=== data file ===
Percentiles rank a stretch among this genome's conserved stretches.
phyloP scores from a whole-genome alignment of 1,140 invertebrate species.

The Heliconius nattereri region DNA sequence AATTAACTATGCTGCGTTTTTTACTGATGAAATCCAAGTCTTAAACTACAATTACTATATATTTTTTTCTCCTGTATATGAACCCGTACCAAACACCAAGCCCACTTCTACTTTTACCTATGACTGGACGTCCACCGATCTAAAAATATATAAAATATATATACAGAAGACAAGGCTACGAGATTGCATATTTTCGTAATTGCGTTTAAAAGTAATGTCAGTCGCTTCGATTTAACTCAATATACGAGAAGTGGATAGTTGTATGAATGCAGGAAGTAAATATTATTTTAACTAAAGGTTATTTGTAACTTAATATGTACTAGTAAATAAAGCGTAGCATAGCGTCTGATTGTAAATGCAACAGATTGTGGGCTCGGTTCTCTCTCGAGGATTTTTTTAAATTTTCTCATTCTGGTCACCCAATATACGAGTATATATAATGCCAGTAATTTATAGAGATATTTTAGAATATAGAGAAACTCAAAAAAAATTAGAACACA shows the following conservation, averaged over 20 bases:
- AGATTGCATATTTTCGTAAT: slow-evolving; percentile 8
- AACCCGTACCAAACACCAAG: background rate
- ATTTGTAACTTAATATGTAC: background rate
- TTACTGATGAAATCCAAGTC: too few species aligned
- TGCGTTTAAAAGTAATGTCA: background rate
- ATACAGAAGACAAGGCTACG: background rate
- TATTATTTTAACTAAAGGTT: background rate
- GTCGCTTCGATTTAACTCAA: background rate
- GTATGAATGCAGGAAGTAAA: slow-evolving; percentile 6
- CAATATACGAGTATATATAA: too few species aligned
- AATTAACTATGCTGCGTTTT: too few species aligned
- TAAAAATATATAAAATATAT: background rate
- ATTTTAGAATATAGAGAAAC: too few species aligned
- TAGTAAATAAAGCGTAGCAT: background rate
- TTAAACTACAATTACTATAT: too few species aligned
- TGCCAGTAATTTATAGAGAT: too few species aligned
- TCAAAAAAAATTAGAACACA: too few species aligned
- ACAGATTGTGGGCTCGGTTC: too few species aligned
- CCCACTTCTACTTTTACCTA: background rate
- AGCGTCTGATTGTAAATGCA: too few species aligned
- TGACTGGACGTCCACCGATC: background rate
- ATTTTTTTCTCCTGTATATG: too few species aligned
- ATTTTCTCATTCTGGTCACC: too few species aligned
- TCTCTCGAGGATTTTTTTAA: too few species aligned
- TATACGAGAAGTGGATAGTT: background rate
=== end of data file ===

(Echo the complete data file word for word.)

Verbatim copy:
Percentiles rank a stretch among this genome's conserved stretches.
phyloP scores from a whole-genome alignment of 1,140 invertebrate species.

The Heliconius nattereri region DNA sequence AATTAACTATGCTGCGTTTTTTACTGATGAAATCCAAGTCTTAAACTACAATTACTATATATTTTTTTCTCCTGTATATGAACCCGTACCAAACACCAAGCCCACTTCTACTTTTACCTATGACTGGACGTCCACCGATCTAAAAATATATAAAATATATATACAGAAGACAAGGCTACGAGATTGCATATTTTCGTAATTGCGTTTAAAAGTAATGTCAGTCGCTTCGATTTAACTCAATATACGAGAAGTGGATAGTTGTATGAATGCAGGAAGTAAATATTATTTTAACTAAAGGTTATTTGTAACTTAATATGTACTAGTAAATAAAGCGTAGCATAGCGTCTGATTGTAAATGCAACAGATTGTGGGCTCGGTTCTCTCTCGAGGATTTTTTTAAATTTTCTCATTCTGGTCACCCAATATACGAGTATATATAATGCCAGTAATTTATAGAGATATTTTAGAATATAGAGAAACTCAAAAAAAATTAGAACACA shows the following conservation, averaged over 20 bases:
- AGATTGCATATTTTCGTAAT: slow-evolving; percentile 8
- AACCCGTACCAAACACCAAG: background rate
- ATTTGTAACTTAATATGTAC: background rate
- TTACTGATGAAATCCAAGTC: too few species aligned
- TGCGTTTAAAAGTAATGTCA: background rate
- ATACAGAAGACAAGGCTACG: background rate
- TATTATTTTAACTAAAGGTT: background rate
- GTCGCTTCGATTTAACTCAA: background rate
- GTATGAATGCAGGAAGTAAA: slow-evolving; percentile 6
- CAATATACGAGTATATATAA: too few species aligned
- AATTAACTATGCTGCGTTTT: too few species aligned
- TAAAAATATATAAAATATAT: background rate
- ATTTTAGAATATAGAGAAAC: too few species aligned
- TAGTAAATAAAGCGTAGCAT: background rate
- TTAAACTACAATTACTATAT: too few species aligned
- TGCCAGTAATTTATAGAGAT: too few species aligned
- TCAAAAAAAATTAGAACACA: too few species aligned
- ACAGATTGTGGGCTCGGTTC: too few species aligned
- CCCACTTCTACTTTTACCTA: background rate
- AGCGTCTGATTGTAAATGCA: too few species aligned
- TGACTGGACGTCCACCGATC: background rate
- ATTTTTTTCTCCTGTATATG: too few species aligned
- ATTTTCTCATTCTGGTCACC: too few species aligned
- TCTCTCGAGGATTTTTTTAA: too few species aligned
- TATACGAGAAGTGGATAGTT: background rate